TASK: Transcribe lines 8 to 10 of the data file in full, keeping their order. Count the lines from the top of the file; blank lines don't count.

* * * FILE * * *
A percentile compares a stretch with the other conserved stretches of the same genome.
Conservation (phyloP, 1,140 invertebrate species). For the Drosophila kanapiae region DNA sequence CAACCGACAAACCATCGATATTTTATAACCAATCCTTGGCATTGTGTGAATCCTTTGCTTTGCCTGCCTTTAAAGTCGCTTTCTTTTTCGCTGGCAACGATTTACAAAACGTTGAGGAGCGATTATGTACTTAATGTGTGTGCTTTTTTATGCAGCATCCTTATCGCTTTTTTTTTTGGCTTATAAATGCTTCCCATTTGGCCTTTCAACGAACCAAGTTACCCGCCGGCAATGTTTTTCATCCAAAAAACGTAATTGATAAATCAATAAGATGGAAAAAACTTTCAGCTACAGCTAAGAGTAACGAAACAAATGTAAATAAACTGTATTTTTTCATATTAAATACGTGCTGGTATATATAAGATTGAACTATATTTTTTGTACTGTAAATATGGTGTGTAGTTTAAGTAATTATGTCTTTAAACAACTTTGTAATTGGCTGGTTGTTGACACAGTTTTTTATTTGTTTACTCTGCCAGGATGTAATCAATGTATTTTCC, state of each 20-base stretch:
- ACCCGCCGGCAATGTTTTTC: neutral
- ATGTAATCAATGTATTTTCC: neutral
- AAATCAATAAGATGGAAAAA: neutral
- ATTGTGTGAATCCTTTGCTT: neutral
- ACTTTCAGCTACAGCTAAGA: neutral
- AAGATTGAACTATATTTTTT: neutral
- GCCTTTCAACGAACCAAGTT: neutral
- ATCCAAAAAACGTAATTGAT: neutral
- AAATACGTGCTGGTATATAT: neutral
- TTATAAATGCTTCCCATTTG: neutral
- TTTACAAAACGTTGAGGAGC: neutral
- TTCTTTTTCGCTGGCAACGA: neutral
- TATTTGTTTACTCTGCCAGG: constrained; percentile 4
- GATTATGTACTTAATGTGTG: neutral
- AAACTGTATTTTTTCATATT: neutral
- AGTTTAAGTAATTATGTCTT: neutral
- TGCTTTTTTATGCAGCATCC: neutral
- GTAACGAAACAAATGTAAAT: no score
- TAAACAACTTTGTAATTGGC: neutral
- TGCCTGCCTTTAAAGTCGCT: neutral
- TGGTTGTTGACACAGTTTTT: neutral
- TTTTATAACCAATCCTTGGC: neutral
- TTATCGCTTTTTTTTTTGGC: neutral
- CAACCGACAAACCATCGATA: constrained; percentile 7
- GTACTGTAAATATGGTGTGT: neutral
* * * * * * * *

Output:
- AAGATTGAACTATATTTTTT: neutral
- GCCTTTCAACGAACCAAGTT: neutral
- ATCCAAAAAACGTAATTGAT: neutral